[plt-scheme] Why do folks implement *dynamically* typed languages?

From: Grant Rettke (grettke at acm.org)
Date: Thu May 31 11:37:14 EDT 2007

I'm happy with the answers.

I think that at some point the fellow who created Ruby said to himself
that "I'm going to create a programming language where you can't
detect type errors at compile for these reasons...".

What I want to know is if there are common reasons, or no reasons, or
do people write papers about making this decision?

On 5/30/07, Carl Eastlund <cce at ccs.neu.edu> wrote:
> On 5/30/07, Grant Rettke <grettke at acm.org> wrote:
> > That is what I don't understand. It is so seemingly obvious that it is
> > better to have Sl, yet, the latest hot language that everyone wants to
> > know and love is Ruby, which is a DL. Is it mass hysteria or what is
> > happening?
> >
> > On 5/30/07, Michael Vanier <mvanier at cs.caltech.edu> wrote:
> > > How about modular type systems?  Import this module, get this kind of type checking...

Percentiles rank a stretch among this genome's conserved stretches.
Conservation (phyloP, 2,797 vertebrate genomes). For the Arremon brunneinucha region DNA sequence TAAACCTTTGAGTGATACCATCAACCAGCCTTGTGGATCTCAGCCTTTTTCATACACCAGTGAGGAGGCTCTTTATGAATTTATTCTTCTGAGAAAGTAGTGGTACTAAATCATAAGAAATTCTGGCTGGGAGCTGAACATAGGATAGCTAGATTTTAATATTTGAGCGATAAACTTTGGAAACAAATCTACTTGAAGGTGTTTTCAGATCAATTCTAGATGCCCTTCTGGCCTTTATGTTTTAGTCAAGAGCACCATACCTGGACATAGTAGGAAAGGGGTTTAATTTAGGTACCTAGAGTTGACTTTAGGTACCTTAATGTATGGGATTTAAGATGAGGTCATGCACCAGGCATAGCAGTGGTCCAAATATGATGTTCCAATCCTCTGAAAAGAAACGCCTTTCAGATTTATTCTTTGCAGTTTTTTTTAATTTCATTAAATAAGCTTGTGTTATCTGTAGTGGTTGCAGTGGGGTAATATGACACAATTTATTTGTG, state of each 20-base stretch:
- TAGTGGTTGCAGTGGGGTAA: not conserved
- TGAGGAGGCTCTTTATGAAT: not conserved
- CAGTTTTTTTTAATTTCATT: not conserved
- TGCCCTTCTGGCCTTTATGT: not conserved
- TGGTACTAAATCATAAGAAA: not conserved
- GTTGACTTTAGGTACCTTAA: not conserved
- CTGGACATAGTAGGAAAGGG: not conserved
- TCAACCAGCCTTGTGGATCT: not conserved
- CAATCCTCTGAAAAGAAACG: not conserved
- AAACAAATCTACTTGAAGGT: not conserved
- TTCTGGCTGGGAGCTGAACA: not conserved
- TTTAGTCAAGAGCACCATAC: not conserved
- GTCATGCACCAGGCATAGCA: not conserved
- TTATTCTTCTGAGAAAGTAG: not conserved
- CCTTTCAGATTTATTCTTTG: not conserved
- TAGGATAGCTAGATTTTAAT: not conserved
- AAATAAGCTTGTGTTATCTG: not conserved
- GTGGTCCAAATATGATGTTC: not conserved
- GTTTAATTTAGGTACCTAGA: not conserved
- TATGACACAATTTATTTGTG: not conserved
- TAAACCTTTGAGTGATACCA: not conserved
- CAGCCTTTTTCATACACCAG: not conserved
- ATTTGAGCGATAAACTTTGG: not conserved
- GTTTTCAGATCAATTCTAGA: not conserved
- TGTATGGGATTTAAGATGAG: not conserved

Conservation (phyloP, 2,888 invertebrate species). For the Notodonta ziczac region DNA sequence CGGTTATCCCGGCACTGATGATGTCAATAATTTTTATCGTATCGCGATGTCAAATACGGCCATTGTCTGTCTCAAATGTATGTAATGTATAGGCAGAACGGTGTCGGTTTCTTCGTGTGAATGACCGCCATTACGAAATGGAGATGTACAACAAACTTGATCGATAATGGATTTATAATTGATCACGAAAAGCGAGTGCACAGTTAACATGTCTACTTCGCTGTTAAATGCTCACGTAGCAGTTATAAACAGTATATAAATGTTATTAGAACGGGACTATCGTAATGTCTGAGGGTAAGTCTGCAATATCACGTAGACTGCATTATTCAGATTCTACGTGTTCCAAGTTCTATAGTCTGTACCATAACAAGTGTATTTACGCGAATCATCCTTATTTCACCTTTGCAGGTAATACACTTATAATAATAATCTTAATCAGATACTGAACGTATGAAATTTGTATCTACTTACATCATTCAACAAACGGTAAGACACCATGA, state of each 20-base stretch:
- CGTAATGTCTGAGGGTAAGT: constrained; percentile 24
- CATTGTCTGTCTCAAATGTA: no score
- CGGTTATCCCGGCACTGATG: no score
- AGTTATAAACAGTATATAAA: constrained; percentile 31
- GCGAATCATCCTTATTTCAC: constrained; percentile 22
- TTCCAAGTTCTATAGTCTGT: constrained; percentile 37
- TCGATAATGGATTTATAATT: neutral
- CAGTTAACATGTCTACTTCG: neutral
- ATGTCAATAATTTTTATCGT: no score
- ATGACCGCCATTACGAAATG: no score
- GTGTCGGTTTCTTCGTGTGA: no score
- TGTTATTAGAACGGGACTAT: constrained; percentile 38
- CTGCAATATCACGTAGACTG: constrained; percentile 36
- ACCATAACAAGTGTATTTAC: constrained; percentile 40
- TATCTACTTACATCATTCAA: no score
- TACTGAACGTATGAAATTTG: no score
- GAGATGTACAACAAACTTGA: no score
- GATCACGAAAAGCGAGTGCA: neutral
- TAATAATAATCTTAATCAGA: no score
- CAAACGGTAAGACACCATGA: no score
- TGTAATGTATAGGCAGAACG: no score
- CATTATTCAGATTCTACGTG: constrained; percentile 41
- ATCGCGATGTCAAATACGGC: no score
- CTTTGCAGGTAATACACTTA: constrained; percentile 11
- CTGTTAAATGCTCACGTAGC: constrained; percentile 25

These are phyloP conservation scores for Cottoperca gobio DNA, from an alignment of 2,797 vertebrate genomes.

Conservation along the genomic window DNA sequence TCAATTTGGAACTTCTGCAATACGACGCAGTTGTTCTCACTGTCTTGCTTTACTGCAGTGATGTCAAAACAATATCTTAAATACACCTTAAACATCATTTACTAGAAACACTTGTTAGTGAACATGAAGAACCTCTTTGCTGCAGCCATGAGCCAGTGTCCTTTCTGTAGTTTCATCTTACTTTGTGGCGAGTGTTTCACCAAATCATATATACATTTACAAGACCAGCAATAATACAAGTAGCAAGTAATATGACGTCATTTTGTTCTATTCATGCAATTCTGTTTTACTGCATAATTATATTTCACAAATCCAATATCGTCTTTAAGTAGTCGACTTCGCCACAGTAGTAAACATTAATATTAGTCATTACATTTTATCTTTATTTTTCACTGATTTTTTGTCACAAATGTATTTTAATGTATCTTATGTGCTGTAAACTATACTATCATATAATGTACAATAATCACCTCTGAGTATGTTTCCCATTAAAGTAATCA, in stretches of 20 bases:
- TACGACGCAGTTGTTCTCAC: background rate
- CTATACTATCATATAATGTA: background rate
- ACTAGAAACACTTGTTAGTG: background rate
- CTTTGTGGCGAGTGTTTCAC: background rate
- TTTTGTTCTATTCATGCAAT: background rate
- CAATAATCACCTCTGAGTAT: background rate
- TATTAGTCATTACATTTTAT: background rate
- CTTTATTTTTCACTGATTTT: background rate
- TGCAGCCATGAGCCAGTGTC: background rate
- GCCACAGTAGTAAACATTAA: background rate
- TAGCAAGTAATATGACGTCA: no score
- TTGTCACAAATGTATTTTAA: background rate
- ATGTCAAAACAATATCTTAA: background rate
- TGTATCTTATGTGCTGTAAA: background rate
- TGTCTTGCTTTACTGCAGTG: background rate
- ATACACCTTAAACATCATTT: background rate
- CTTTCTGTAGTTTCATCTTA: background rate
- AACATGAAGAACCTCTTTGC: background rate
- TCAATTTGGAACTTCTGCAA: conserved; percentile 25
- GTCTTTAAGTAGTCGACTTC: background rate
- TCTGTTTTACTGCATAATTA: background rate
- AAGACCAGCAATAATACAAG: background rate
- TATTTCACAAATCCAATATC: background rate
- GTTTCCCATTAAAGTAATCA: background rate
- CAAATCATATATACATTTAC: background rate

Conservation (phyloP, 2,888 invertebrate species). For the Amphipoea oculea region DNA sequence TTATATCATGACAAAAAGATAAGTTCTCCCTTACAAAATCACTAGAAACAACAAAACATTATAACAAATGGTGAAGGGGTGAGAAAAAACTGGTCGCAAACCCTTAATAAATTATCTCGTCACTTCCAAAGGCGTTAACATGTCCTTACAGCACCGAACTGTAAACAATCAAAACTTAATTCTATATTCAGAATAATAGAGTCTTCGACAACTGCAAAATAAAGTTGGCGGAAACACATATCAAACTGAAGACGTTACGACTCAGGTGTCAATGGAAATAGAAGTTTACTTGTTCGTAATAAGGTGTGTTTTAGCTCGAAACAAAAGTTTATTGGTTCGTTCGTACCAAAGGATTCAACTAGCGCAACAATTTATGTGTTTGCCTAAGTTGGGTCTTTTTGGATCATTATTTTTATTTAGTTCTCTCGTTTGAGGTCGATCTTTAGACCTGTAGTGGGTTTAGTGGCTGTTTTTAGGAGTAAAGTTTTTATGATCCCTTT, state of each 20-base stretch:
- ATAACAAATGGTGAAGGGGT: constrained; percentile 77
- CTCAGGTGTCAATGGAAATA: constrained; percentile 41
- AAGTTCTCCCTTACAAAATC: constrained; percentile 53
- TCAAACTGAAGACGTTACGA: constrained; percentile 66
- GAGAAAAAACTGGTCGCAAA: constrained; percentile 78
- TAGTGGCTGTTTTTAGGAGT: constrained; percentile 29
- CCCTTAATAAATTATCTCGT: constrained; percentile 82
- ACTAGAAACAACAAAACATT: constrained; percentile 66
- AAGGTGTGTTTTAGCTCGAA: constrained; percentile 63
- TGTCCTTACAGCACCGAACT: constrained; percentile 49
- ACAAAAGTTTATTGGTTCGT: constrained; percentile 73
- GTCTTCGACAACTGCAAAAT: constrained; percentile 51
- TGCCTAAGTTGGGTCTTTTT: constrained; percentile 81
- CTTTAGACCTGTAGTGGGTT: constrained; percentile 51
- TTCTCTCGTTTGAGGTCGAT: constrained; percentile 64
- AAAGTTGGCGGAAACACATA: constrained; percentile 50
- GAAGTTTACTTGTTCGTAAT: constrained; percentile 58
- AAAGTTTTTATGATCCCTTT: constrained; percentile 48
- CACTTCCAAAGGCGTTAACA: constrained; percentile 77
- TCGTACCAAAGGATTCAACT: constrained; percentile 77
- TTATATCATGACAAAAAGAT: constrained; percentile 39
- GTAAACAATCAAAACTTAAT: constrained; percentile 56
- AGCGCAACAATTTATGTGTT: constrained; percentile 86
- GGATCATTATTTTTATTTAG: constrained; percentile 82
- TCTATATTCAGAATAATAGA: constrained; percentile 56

> If we could do that -- mix and match type systems freely and easily --
> we would.  They don't combine easily.  It's not like we never thought
> of it.  Those of us who aren't satisfied with just one type system
> often have to settle for Scheme, and the type system(s) in our head.
> Static type checking just can't keep up with us.
> We've given you this and other reasons for using dynamic languages,
> and you still say it's "obviously" better to have statically typed
> languages.  Were our answers unbelievable?  Did they fail to make
> sense?  It's fine if you simply disagree - everyone has their own
> favorite kind of language - but if you don't understand what we're
> saying, perhaps you can ask for specific clarification.
> --
> Carl Eastlund

Posted on the users mailing list.